The Tribunal after analysing and referring to various case laws held that for disallowance of expenses under Section 14A there must be actual receipt of income which has not been included in the total income in previous year. Section 14A of the Act cannot be applied merely in absence of any exempt income received or receivable during relevant previous year.
The Tribunal further held that:
“since the assessee has not incurred any exempt income in relevant previous year no disallowance can be made under Section 14A of the Act.”
Thus, the Tribunal upheld the plea raised by Assessee and deleted disallowance of Rs. 80, 51,200 sustained by CIT(A).
Since the grievance of Assessee has been upheld, other grievances raised by Revenue became infructuous.
RULE 34 OF THE INCOME TAX RULES, 1963
Rule 34 of Income Tax Rules, 1963 (the Rules) provides for the Order to be pronounced, signed and dated.
Rules 34(5) specifically provides for the provision for Tribunals to pronounce orders within specific period of time after the date of hearing. Rule 34(5) of the Rules provides that:
“(5)The pronouncement may be in any of the following manners:—
(a) The Bench may pronounce the order immediately upon the conclusion of the hearing.
(b) In case where the order is not pronounced immediately on the conclusion of the hearing, the Bench shall give a date for pronouncement.
(c ) In a case where no date of pronouncement is given by the Bench, every endeavour shall be made by the Bench to pronounce the order within 60 days from the date on which the hearing of the case was concluded but, where it is not practicable so to do on the ground of exceptional and extraordinary circumstances of the case, the Bench shall fix a future day for pronouncement of the order, and such date shall not ordinarily be a day beyond a further period of 30 days and due notice of the day so fixed shall be given on the notice board.”
Therefore, in view of the present facts wherein the time period of 90 days’ for the pronouncement of the orders from the date of final hearing has exceeded, the Tribunal has provided a detailed reasoning for the delay along with the interpretation of Rule 34(5) in view of COVID-19 pandemic.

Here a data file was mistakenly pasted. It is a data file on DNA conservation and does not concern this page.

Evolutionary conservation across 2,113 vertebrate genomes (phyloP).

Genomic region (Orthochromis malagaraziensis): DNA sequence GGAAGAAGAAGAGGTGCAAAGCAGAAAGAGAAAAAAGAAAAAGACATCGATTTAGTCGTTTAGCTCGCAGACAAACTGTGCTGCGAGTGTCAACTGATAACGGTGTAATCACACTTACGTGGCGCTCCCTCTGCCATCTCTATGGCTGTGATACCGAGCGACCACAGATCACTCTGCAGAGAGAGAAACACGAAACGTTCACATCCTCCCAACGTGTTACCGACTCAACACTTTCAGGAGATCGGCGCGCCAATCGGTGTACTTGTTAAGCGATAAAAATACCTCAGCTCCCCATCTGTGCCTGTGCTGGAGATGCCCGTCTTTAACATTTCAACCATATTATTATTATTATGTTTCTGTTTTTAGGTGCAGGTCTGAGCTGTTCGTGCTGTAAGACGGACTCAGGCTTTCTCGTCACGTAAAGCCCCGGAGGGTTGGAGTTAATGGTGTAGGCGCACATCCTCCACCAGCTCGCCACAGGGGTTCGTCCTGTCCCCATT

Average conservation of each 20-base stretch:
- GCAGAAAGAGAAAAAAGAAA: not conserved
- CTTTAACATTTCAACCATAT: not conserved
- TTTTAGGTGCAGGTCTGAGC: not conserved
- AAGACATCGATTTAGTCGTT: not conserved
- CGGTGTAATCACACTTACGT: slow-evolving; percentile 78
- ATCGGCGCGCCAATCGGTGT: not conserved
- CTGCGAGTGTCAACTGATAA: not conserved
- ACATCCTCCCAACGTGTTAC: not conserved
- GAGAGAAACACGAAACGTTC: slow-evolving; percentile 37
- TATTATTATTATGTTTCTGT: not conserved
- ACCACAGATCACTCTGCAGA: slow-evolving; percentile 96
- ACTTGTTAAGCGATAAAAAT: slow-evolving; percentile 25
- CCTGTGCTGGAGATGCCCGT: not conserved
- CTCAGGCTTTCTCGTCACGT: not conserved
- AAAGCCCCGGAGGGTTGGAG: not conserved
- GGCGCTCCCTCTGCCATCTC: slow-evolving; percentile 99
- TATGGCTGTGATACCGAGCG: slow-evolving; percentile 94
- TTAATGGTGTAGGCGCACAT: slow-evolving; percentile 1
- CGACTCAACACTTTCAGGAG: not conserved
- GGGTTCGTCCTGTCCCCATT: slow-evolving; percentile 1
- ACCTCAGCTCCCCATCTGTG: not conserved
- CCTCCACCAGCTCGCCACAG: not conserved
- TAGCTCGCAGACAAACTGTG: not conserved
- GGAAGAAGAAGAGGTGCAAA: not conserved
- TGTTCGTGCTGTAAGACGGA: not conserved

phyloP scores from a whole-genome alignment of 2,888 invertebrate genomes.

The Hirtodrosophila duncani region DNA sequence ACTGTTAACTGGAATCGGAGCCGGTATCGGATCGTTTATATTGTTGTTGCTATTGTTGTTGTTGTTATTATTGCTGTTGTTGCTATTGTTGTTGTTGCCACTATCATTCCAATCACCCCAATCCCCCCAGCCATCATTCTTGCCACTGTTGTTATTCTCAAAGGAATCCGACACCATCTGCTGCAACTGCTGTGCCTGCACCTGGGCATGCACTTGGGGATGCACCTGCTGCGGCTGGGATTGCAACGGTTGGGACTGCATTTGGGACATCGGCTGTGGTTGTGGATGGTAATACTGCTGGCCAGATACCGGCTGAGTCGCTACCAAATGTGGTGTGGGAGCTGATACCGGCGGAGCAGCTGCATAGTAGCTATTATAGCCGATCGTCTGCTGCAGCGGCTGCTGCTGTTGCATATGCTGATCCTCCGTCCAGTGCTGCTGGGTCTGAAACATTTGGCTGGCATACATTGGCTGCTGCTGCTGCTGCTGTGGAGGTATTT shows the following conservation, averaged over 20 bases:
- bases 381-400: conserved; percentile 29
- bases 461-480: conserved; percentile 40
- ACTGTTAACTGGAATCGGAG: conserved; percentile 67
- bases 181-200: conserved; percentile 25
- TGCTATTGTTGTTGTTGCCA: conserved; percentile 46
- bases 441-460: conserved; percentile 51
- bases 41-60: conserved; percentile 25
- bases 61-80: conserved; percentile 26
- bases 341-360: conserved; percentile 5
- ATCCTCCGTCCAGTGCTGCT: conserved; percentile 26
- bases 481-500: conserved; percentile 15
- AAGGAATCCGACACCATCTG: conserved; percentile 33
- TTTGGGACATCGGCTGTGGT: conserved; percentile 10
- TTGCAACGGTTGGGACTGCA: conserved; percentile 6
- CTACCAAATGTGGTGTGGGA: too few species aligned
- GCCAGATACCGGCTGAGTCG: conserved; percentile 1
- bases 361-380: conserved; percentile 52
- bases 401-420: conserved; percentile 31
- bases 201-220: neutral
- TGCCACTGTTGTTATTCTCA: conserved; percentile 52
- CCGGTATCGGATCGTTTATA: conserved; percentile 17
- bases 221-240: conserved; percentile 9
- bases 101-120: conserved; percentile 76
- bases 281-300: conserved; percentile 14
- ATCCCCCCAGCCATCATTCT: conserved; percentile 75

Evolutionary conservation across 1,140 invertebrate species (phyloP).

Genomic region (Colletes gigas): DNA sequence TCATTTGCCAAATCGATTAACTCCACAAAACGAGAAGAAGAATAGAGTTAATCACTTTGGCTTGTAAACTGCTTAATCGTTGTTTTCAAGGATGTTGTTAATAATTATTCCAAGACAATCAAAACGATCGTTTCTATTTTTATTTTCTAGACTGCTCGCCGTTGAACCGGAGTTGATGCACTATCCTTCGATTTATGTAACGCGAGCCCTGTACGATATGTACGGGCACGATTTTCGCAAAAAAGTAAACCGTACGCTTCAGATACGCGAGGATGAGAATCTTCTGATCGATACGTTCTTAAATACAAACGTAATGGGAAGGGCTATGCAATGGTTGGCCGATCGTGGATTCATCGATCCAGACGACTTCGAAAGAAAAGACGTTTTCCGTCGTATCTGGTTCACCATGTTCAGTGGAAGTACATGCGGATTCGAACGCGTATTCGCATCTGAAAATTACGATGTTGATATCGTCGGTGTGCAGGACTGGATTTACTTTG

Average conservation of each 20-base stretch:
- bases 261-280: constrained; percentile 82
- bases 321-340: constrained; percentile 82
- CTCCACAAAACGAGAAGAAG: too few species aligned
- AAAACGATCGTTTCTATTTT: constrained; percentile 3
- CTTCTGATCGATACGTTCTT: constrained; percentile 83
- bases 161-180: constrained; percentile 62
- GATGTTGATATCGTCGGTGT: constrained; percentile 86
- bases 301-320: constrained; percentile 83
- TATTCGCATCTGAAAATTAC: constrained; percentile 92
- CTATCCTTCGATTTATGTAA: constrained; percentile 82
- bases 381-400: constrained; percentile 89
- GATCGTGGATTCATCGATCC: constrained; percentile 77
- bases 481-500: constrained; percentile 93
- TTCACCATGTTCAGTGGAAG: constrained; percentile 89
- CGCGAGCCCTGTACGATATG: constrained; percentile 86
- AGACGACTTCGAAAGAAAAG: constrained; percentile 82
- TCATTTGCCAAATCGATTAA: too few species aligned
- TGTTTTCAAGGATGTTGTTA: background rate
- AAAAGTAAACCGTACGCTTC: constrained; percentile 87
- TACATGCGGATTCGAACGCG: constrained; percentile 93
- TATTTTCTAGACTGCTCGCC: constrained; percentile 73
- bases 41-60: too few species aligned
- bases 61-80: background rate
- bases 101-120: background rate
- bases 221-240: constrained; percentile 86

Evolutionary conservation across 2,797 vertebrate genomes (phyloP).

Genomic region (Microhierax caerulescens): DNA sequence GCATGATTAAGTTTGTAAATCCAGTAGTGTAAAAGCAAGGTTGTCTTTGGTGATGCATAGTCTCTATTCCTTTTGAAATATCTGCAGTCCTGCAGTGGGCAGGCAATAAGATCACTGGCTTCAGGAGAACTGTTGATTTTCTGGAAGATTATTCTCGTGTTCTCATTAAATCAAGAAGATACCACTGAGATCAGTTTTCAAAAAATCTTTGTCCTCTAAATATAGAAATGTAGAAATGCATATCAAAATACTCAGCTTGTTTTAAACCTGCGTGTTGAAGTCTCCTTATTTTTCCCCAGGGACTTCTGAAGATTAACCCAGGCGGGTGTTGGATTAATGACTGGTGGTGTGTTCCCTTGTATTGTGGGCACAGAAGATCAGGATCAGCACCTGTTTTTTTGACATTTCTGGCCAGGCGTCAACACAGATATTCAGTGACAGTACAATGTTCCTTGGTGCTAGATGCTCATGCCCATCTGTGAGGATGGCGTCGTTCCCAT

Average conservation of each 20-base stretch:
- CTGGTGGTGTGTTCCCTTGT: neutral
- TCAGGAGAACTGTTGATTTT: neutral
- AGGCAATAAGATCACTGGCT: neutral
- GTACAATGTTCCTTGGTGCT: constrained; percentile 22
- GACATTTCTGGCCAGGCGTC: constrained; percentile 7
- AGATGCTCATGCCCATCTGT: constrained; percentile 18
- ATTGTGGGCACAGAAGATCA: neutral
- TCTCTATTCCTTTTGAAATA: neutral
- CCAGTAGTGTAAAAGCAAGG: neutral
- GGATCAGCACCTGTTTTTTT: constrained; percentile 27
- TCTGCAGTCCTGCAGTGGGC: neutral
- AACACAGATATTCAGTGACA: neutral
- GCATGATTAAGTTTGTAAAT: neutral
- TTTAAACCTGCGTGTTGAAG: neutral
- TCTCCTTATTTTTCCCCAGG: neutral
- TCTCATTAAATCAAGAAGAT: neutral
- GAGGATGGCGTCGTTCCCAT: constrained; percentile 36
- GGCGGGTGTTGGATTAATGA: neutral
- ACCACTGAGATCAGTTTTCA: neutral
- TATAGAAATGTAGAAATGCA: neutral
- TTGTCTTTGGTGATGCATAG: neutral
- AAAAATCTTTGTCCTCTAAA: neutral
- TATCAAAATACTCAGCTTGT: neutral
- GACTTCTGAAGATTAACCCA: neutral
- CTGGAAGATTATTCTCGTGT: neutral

The Tribunal has discussed the principle judgment of Shiv Sagar Veg Restaurant v. ACIT [(2009) 317 ITR 433 (Bom)] wherein the directions were issued to the president of Appellate Tribunal as under:
“to frame and laid down the guidelines to decide the matter heard by them within a period of three months from the date judgement is closed.”
The said observation was made by the Tribunal on the similar lines as laid down by the Apex Court in the case of Anil Rai v. State of Bihar (2001) 7 SCC 318.
From the above judgement, the Tribunal elucidated and explained the term ‘Ordinarily’ as mentioned in Rule 34(5)(c) of the Rules. The term ordinarily states that under normal circumstances the order should be passed within 90 days from the date of concluding the hearing. However Tribunal observed the extraordinary circumstances wherein order has been passed beyond the 90 days.
The Tribunal has considered the current COVID-19 pandemic and noted the measures which have been initiated by the Government of India and how the current pandemic has been dealt in view of period of limitations as provided in the case pronounced by the Apex Court of India dated 23.03.2020 wherein for the first time in history of India, the Apex Court has extended the period of limitation by excluding the period of lockdown and a few days prior to it.